21 Finally, I consider section 39-71-710, MCA, which also refers to impairment awards. The 1997 and 1991 versions differ in minor respects which are immaterial here. The 1997 version of the section provides:

39-71-710.   Termination of benefits upon retirement. (1) If a claimant is receiving disability or rehabilitation compensation benefits and the claimant receives social security retirement benefits or is eligible to receive or is receiving full social security retirement benefits or retirement benefits from a system that is an alternative to social security retirement, the claimant is considered to be retired. When the claimant is retired, the liability of the insurer is ended for payment of permanent partial disability benefits other than the impairment award, payment of permanent total disability benefits, and payment of rehabilitation compensation benefits. However, the insurer remains liable for temporary total disability benefits, any impairment award, and medical benefits.

(2) If a claimant who is eligible under subsection (1) to receive retirement benefits and while gainfully employed suffers a work-related injury, the insurer retains liability for temporary total disability benefits, any impairment award, and medical benefits. [Emphasis added.]

The 1991 version provides:

39-71-710.  Termination of benefits upon retirement. (1) If a claimant is receiving disability or rehabilitation compensation benefits and the claimant receives social security retirement benefits or is eligible to receive full social security retirement benefits, the claimant is considered to be retired. When the claimant is considered retired, the liability of the insurer is ended for payment of wage supplement, permanent total disability, and rehabilitation compensation benefits. However, the insurer remains liable for temporary total disability benefits, any impairment award, and medical benefits.

(2) If a claimant who is eligible to receive social security retirement benefits and is gainfully employed suffers a work-related injury, the insurer retains liability for temporary total disability benefits, any impairment award, and medical benefits. [Emphasis added.]

Use of the language "remains liable for . . . any impairment award" can only be construed as indicating that liability for the award must exist in the first instance, independently of section 39-71-710, MCA. As with section 39-71-737, MCA, section 39-71-710, MCA, does not create any entitlement to benefits but only considers the payment of benefits created elsewhere in the Act.

22 In concluding that section 39-71-710, MCA, does not create an entitlement to an impairment award, I considered the Supreme Court's decision in Hunter v. Gibson Products of Billings Heights, Inc., 224 Mont. 481, 730 P.2d 1139 (1986), in which the Court interpreted the 1983 version of section 39-71-710, MCA, as providing for payment of permanent partial disability benefits to a permanently totally disabled claimant whose permanent total benefits were terminated due to receipt of social security retirement benefits. At that time, section 39-71-710, MCA, provided:

If a claimant is receiving total disability compensation benefits and the claimant receives retirement social security benefits or disability social security benefits paid to the claimant are converted by law to retirement benefits, the claimant is considered to be retired and no longer in the open labor market. When the claimant is considered retired, the liability of the insurer is ended for payment of such compensation benefits. This section does not apply to permanent partial disability benefits. Medical benefits are expressly reserved to the claimant.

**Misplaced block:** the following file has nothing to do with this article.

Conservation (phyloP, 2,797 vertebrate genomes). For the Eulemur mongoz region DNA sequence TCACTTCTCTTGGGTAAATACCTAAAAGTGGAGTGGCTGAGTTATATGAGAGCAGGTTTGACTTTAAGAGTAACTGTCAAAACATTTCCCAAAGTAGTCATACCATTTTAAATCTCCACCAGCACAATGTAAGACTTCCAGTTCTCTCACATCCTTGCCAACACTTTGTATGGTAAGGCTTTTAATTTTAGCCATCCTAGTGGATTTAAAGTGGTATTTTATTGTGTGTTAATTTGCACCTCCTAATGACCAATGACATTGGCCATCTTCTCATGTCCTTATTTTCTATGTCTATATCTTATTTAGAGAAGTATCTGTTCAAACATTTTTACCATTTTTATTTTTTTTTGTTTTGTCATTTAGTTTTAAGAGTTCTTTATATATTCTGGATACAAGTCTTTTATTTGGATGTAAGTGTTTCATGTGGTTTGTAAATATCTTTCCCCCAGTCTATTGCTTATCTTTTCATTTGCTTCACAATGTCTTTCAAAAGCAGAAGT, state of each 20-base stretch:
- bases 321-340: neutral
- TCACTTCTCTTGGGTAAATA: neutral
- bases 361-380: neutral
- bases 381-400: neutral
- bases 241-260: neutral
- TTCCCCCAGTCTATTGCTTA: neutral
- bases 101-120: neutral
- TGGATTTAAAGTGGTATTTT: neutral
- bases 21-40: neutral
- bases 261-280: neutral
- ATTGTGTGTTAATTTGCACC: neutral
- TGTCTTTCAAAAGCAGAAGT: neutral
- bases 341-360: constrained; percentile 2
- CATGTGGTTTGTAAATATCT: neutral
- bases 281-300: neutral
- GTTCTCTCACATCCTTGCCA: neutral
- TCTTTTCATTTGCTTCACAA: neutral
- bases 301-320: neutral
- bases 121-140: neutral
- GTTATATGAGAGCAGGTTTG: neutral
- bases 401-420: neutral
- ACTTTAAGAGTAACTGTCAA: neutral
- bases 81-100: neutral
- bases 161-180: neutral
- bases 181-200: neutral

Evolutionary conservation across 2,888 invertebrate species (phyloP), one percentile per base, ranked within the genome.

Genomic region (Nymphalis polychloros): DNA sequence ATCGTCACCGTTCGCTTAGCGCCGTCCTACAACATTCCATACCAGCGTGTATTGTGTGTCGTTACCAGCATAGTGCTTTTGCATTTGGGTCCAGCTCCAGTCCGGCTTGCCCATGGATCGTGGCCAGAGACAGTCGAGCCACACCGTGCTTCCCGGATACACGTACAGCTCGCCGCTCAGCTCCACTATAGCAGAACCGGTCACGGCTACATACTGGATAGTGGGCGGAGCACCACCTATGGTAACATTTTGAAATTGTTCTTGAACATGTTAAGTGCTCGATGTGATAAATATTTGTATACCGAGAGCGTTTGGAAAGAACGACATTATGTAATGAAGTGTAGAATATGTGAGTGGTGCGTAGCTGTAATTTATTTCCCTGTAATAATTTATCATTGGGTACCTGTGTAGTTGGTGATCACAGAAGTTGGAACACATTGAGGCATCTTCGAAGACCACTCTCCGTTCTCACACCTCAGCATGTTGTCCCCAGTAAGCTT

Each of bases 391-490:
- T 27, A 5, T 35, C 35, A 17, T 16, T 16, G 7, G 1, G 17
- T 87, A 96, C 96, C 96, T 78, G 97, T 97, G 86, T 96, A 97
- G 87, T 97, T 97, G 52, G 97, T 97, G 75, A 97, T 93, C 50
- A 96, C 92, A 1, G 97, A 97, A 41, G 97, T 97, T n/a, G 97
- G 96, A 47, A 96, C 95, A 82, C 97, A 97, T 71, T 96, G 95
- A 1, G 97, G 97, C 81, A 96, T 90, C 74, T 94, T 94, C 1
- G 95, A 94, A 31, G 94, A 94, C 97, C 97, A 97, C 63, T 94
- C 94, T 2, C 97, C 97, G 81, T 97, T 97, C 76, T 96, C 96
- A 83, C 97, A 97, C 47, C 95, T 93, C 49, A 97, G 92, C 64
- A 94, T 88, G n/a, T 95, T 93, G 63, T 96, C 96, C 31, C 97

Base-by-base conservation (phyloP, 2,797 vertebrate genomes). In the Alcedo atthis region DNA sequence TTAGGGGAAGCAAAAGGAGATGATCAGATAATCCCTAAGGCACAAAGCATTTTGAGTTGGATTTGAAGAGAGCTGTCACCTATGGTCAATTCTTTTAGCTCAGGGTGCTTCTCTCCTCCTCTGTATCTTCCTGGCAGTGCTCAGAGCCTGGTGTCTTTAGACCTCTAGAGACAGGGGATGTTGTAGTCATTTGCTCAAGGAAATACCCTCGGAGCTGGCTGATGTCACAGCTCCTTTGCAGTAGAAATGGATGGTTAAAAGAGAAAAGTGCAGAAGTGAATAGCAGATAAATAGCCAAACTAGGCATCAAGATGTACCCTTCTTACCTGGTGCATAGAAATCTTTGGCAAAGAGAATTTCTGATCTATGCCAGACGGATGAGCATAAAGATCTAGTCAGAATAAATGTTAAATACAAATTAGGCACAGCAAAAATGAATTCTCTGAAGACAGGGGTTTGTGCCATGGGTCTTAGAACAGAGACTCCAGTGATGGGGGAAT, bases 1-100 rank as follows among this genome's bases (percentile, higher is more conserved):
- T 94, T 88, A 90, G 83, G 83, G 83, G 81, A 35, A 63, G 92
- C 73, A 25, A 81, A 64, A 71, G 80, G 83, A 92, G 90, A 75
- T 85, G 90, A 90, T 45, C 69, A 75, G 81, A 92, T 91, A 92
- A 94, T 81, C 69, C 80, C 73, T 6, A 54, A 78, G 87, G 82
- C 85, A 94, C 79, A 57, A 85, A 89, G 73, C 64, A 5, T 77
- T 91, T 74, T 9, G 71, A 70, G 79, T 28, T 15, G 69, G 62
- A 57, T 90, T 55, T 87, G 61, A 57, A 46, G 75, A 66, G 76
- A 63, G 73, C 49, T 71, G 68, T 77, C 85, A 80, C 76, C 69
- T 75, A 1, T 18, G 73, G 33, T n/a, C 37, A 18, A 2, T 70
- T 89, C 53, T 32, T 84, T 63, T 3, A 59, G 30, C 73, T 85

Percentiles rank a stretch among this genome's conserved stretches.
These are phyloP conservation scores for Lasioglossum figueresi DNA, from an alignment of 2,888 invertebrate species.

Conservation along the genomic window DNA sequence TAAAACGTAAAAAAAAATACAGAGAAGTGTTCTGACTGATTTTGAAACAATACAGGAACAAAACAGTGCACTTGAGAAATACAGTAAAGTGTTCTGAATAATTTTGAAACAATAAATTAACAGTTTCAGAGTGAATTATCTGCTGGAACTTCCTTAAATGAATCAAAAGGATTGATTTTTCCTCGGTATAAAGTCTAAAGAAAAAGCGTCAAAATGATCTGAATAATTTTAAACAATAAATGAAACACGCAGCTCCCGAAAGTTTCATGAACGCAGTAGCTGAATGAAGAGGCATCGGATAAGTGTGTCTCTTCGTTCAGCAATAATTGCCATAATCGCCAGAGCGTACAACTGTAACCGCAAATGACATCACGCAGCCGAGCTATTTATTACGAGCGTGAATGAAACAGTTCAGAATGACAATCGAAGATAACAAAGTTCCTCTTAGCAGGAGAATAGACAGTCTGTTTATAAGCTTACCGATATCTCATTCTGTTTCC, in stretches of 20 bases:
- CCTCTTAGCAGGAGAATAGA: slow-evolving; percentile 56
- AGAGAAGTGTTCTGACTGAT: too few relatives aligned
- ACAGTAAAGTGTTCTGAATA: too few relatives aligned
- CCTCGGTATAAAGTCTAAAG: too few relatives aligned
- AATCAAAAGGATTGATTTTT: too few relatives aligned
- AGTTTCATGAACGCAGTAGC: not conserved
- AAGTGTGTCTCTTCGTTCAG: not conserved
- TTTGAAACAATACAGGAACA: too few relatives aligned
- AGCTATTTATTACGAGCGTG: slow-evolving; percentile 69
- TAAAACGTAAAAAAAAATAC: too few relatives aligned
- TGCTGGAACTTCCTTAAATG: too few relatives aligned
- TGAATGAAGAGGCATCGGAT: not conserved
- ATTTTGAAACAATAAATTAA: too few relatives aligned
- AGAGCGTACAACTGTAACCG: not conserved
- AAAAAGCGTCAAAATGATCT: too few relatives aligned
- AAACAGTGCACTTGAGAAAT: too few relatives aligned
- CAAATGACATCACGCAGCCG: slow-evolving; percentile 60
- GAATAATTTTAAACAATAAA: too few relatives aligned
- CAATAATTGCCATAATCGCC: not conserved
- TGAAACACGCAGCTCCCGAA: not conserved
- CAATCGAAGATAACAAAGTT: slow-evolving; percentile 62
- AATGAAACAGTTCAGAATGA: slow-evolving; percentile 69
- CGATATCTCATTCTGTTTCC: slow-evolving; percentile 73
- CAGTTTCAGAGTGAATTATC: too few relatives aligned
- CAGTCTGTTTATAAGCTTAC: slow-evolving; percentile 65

23 In construing the section, the Supreme Court in Hunter quoted extensively from a prior decision of this Court in Johnson v. Peter Kiewit & Sons, Inc., WCC No. 8411-2704 (1985). That case involved a 67 year old worker who was receiving social security benefits but was supplementing the benefits by working. She was injured at work. After initially paying temporary total disability benefits, the insurer discontinued those benefits based on section 39-71-710, MCA. She then sought permanent partial benefits. Citing equitable considerations, this Court construed section 39-71-710, MCA, as authorizing PPD benefits to totally disabled workers:

. . . [E]quity demands that individuals in the claimant's situation can be compensated to some degree for injuries suffered while working. Otherwise, a nonsensical result would follow: A "retired" individual who is only slightly injured would qualify for workers' compensation benefits, while a "retired" individual who suffers a permanently totally disabling injury would not.

. . . If Section 39-71-710, MCA, were strictly construed, [claimant's] injury would be completely noncompensable.

To avoid this unjust result, this Court concludes that the permanently totally disabled claimant is entitled to receive permanent partial disability benefits pursuant to MCA Section 39-71-710. The Court is aware that it is stretching its mandate of liberal construction, but it has not stretched it to the breaking point.

Hunter, 224 Mont. at 484, 730 P.2d at 1141 (emphasis added). In its decision in Hunter, this Court extended the logic to cases in which the claimant was injured prior to receiving retirement benefits.

24 After quoting from Johnson the Supreme Court in Hunter adopted this Court's construction of section 39-71-710, MCA, citing the liberal construction rule mandated at that time:

Claimant contends Section 39-71-710, MCA, does not address the specific facts of this case. However, liberal construction of the statute, as mandated by Section 39-71-104, MCA, results in the conclusion claimant is entitled to an award of permanent partial benefits upon reaching the age of 65.

Section 39-71-710, MCA, explicitly provides: "This section does not apply to permanent partial disability benefits." In the present case, claimant, who had been receiving temporary total disability benefits, petitioned the Workers' Compensation Court for an award of permanent partial benefits commencing on her 65th birthday.